Bergeson & Campbell, P.C. (B&C®) is a Washington, D.C. law firm providing chemical and chemical product stakeholders unparalleled experience, judgment, and excellence in matters relating to TSCA, and other global chemical management programs.

By Lynn L. Bergeson and Carla N. Hutton
 
On March 3, 2020, the U.S. Environmental Protection Agency (EPA) published in the Federal Register a proposed supplemental significant new use rule (SNUR) issued under Section 5(a)(2) of the Toxic Substances Control Act (TSCA) for long-chain perfluoroalkyl carboxylate (LCPFAC) chemical substances to make inapplicable the exemption for persons who import a subset of LCPFAC chemical substances as part of surface coatings on articles.  85 Fed. Reg. 12479.  Under the proposed supplemental SNUR, this subset of LCPFAC chemical substances also includes the salts and precursors of these perfluorinated carboxylates.  The supplemental proposal would require importers to notify EPA at least 90 days before commencing the import of these chemical substances in certain articles for the significant new use described in the proposed SNUR.  The required significant new use notification would initiate EPA’s evaluation of the conditions of use associated with the intended significant new use.  Manufacturing (including import) or processing for the significant new use would be prohibited from commencing until EPA has conducted a review of the notice, made an appropriate determination on the notice, and taken such actions as are required in association with that determination.  Comments on the proposed supplemental SNUR are due April 17, 2020.  More information is available in our February 28, 2020, memorandum, “Proposed Supplemental SNUR Would Remove Exemption for LCPFAC Chemical Substances Used as Surface Coatings on Articles.”

 

Try our new TSCA Tutor™ online e-training platform, offering expert, efficient, essential TSCA training.


 

By Lynn L. Bergeson and Carla N. Hutton
 
The U.S. Environmental Protection Agency (EPA) released on February 20, 2020, a proposed supplemental significant new use rule (SNUR) issued under Section 5(a)(2) of the Toxic Substances Control Act (TSCA) for long-chain perfluoroalkyl carboxylate (LCPFAC) chemical substances to make inapplicable the exemption for persons who import a subset of LCPFAC chemical substances as part of surface coatings on articles.  Under the proposed supplemental SNUR, this subset of LCPFAC chemical substances also includes the salts and precursors of these perfluorinated carboxylates.  The supplemental proposal would require importers to notify EPA at least 90 days before commencing the import of these chemical substances in certain articles for the significant new use described in the proposed SNUR.  The required significant new use notification would initiate EPA’s evaluation of the conditions of use associated with the intended significant new use.  Manufacturing (including import) or processing for the significant new use would be prohibited from commencing until EPA has conducted a review of the notice, made an appropriate determination on the notice, and taken such actions as are required in association with that determination.  EPA posted a pre-publication version of the proposed supplemental SNUR on its website.  Once EPA publishes the proposed supplemental SNUR in the Federal Register, a 45-day comment period will begin.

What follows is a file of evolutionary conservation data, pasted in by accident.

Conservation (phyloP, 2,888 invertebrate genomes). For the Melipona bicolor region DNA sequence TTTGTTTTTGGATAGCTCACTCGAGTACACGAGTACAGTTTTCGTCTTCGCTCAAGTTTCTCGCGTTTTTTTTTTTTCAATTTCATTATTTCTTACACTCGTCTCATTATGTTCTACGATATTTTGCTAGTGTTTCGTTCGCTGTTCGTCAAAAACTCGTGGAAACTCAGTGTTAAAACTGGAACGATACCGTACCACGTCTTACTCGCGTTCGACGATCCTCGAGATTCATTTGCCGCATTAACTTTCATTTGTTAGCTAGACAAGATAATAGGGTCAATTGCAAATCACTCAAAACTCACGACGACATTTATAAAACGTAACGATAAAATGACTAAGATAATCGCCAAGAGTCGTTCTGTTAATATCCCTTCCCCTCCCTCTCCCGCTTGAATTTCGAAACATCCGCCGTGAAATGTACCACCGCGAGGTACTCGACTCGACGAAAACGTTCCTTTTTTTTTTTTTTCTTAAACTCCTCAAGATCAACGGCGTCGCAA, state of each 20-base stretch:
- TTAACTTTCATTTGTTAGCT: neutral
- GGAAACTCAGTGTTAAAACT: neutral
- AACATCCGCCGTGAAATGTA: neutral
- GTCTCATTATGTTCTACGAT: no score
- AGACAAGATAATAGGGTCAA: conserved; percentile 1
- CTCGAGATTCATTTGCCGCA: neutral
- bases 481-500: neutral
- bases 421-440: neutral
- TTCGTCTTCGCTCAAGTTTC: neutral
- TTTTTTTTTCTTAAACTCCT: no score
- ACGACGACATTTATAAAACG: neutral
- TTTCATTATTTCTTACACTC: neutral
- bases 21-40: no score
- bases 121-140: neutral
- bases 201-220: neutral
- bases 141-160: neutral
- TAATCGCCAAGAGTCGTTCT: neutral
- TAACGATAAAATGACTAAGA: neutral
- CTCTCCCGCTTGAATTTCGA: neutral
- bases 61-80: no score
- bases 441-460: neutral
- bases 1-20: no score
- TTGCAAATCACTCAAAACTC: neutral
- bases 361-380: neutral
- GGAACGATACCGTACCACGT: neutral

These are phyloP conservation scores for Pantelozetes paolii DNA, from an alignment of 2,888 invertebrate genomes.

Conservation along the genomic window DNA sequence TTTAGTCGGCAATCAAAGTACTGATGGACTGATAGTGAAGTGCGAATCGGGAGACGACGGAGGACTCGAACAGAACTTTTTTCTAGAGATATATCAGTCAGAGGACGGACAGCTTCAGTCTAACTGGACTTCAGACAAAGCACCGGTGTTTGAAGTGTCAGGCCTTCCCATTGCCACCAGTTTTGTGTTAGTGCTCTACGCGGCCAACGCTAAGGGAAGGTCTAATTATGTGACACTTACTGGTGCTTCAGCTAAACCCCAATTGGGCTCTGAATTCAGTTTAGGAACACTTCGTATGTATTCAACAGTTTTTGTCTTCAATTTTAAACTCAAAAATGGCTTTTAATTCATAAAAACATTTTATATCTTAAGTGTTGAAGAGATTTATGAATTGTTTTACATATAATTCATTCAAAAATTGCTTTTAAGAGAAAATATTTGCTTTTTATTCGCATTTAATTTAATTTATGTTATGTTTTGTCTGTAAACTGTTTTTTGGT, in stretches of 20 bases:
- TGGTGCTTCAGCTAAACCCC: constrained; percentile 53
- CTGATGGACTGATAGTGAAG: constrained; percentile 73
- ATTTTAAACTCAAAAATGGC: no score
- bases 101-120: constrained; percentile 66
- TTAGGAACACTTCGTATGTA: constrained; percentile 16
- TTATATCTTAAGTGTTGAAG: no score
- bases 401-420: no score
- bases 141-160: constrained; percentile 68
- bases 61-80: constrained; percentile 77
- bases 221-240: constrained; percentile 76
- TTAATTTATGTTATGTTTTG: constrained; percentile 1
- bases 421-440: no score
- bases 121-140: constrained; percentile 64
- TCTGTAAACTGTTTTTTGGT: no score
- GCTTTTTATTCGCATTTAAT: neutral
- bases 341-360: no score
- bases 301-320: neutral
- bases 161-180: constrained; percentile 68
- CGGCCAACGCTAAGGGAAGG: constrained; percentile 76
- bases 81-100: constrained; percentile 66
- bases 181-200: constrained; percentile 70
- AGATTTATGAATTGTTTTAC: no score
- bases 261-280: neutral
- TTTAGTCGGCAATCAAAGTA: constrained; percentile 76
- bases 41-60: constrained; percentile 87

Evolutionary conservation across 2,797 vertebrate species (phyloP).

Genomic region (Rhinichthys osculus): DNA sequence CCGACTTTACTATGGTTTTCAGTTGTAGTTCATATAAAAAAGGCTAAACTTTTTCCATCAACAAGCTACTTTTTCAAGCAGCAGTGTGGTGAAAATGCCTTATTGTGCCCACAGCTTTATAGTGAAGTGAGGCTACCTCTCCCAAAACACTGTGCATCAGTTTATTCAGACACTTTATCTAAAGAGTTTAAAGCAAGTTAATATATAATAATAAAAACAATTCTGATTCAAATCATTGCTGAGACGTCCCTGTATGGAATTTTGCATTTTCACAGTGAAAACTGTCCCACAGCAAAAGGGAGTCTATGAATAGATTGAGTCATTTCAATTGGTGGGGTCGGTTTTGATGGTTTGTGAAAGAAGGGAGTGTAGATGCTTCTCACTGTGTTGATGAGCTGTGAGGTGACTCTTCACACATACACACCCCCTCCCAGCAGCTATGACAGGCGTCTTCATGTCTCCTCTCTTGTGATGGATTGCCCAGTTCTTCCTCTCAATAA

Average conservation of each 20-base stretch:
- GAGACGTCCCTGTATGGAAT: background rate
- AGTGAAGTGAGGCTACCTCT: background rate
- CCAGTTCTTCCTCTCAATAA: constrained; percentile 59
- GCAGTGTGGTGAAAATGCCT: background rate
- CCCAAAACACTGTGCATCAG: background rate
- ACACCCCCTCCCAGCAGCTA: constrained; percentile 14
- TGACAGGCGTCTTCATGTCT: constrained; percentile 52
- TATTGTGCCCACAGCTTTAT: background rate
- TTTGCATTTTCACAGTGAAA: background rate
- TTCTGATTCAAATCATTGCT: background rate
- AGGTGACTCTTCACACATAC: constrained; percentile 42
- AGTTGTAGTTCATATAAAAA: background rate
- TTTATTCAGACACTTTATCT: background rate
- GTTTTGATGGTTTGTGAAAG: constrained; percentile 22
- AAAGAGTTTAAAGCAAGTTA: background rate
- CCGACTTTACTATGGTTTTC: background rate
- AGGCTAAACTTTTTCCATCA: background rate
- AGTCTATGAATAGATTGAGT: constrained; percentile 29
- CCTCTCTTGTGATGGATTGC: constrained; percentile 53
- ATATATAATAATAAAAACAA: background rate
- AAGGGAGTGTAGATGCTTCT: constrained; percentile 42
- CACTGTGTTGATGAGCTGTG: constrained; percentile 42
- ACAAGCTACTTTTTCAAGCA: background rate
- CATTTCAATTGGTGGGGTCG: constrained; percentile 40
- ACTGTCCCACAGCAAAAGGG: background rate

In a January 21, 2015, proposed LCPFAC SNUR, EPA proposed to require notification of significant new uses from persons who import a subset of LCPFAC chemical substances as part of all articles.  The supplemental proposal narrows the category of articles to which the proposed LCPFAC SNUR would apply to those where the subset of LCPFAC chemicals are part of a surface coating.  EPA states that it is proposing this action to be responsive to the article consideration provision at Section 5(a)(5), added with the passage of the Frank R. Lautenberg Chemical Safety for the 21st Century Act, which states that articles can be subject to notification requirements as a significant new use provided that EPA makes an affirmative finding in a rule that the reasonable potential for exposure to a chemical from an article or category of articles justifies notification.
 
More information on the supplemental proposal will be available in a forthcoming memorandum that will be posted on our website.

 

Try our new TSCA Tutor™ online e-training platform, offering expert, efficient, essential TSCA training.


 

By Lynn L. Bergeson and Carla N. Hutton
 
As reported in our December 20, 2019, blog item, the U.S. Environmental Protection Agency (EPA) released on December 20, 2019, an updated version of the “Working Approach” document that builds upon EPA’s November 2017 “New Chemicals Decision-Making Framework:  Working Approach to Making Determinations under Section 5 of TSCA.”  On January 2, 2020, EPA published a Federal Register notice announcing the availability of the updated document and beginning a 45-day comment period.  85 Fed. Reg. 99.  Comments are due February 18, 2020.
 
The updated document explains its approach for making one of the five affirmative determinations on new chemical notices under the Toxic Substances Control Act (TSCA):